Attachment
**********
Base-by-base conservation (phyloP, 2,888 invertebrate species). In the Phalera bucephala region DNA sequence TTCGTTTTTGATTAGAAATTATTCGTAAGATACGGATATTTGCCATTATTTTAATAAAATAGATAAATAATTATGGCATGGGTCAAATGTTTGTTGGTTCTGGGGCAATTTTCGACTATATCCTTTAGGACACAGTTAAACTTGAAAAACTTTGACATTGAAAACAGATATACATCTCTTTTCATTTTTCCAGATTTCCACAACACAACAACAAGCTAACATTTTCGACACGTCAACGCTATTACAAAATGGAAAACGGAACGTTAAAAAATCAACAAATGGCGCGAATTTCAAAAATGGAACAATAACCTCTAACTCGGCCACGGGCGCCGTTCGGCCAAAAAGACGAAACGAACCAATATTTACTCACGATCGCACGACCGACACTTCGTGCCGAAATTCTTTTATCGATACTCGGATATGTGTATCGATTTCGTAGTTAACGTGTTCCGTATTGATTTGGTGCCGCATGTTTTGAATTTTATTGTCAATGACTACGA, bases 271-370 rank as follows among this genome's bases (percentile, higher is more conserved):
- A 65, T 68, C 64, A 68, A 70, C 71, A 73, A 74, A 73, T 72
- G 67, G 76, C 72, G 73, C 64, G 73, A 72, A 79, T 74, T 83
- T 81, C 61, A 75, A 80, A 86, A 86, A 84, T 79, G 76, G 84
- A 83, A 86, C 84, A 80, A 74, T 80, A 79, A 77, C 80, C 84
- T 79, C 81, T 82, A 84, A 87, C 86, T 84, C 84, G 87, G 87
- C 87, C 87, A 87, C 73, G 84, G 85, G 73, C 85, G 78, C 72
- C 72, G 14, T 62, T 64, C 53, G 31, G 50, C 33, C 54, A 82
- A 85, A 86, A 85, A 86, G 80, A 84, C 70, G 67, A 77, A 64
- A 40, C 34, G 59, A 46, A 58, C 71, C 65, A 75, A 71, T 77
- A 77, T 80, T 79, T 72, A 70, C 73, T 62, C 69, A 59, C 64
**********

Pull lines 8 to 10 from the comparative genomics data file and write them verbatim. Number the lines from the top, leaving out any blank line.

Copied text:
- C 72, G 14, T 62, T 64, C 53, G 31, G 50, C 33, C 54, A 82
- A 85, A 86, A 85, A 86, G 80, A 84, C 70, G 67, A 77, A 64
- A 40, C 34, G 59, A 46, A 58, C 71, C 65, A 75, A 71, T 77